This Pakistani Lost Millions in Cryptocurrency to a Virus and Here’s How to Avoid it

You must have heard about people around you making millions and millions of rupees (or even dollars) from Bitcoins and cryptocurrencies, but today I am going to tell you about a Pakistani who lost millions of rupees in just a few seconds.

“Millions of rupees were lost and I couldn’t do anything about it”, I was told by the dismayed person who wants to remain unnamed.

Keep reading to know how he lost the money and how you can stay safe while dealing with coin transfers.

The worst thing about cryptocurrencies is that any transaction — for example if you are sending bitcoins to someone — is irreversible. There is no way of undoing a transaction.

In case if you are not familiar, you need a wallet address to transfer digital coins to receiving users. And it is always advised to double check the wallet address when you transfer coins.

User who intends to receive coins gives the senders a wallet address, which may look like this: 16KaVY37AcZaqJRBQzAhs3vgBiihyBkCSc

Users usually copy and paste this wallet address to send coins.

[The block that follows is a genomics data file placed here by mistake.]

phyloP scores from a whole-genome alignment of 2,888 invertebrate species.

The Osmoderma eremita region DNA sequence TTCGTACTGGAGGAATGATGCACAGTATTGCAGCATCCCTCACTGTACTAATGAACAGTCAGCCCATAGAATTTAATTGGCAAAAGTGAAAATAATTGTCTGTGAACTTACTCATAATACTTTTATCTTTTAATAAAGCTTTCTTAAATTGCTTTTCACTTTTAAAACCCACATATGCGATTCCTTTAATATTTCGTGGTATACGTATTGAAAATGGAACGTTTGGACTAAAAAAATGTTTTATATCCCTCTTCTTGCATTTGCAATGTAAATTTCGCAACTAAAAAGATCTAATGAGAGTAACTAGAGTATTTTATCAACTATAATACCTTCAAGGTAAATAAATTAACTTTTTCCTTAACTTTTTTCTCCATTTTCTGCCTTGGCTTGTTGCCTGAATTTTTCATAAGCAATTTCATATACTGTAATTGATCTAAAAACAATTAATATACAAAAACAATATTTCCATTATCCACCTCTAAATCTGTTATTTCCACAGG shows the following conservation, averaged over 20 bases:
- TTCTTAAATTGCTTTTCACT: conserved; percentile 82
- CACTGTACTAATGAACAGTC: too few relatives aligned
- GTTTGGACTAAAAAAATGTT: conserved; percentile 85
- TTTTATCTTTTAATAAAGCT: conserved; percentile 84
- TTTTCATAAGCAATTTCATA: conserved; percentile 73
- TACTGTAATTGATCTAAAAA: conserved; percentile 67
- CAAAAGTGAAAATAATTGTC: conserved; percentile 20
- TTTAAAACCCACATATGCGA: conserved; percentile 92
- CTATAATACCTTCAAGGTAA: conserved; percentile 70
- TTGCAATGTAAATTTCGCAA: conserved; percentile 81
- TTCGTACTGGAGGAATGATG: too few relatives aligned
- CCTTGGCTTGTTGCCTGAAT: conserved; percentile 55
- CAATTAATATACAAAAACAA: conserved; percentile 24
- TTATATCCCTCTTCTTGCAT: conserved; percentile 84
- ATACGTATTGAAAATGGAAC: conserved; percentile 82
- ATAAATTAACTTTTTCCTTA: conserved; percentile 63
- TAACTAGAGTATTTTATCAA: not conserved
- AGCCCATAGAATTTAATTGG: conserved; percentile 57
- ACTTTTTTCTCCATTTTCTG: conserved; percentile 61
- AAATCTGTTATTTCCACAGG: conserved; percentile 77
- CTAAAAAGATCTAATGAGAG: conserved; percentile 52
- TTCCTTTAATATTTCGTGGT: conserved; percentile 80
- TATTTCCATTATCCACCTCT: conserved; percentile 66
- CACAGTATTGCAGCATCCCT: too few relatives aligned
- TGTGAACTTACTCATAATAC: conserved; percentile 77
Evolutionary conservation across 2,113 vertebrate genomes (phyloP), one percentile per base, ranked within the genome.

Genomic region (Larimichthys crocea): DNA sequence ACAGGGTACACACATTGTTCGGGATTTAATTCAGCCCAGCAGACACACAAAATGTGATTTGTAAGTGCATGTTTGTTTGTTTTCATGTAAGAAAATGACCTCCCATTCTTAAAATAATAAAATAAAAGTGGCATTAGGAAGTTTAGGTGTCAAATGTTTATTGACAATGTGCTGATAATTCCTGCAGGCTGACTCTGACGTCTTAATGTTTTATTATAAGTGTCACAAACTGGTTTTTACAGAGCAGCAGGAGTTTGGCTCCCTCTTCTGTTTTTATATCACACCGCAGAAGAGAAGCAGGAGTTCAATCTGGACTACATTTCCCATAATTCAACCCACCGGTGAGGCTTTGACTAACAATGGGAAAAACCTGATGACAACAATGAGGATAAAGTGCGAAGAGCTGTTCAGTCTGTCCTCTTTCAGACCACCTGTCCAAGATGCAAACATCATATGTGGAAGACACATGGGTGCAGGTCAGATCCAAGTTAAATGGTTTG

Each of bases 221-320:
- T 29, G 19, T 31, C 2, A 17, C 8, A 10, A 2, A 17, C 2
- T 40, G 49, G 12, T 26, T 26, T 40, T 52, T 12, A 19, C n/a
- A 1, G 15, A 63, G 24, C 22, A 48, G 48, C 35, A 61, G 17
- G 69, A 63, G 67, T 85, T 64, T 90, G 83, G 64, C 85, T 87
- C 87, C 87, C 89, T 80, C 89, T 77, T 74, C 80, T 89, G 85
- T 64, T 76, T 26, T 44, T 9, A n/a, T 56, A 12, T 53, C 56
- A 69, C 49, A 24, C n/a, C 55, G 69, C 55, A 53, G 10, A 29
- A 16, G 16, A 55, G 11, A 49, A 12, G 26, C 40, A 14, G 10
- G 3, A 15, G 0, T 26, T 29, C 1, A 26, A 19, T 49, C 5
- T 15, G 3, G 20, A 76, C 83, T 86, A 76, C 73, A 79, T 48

This address has to be exactly the same while sending coins. A small change can actually send coins to different receiver and the entire process is irreversible.

Here’s How Millions Were Lost

Like with any other tech, hacks and viruses are inevitable particularly when it comes to a game of billions like cryptocurrency. This particular virus that impacted our friend simply changes the wallet address when you copy an address and paste it for sending coins.

So imagine if you copy a wallet address from a Skype window (assume its address A) but when you paste it in your account to send coins, it’s different from the one you copied (assume the pasted address is B), resulting in the fund transfer going into the hacker’s account.

The virus simply changes the address in the clipboard and when you paste the string, it’s not the one you had copied.

And since all wallet addresses are random characters, they are usually hard to recognize.


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How to Avoid It?

As a common practice, digital currency users just check if there are any spaces at the end or start of the address before pressing the send button.

But in actuality, one must check at least the first and last five characters to make sure that the address is the intended one or not.

So instead of trusting Windows’ copy/paste feature, always check whether or not the wallet address is exactly the one that was sent to you.

Tech reporter with over 10 years of experience, founder of ProPakistani.PK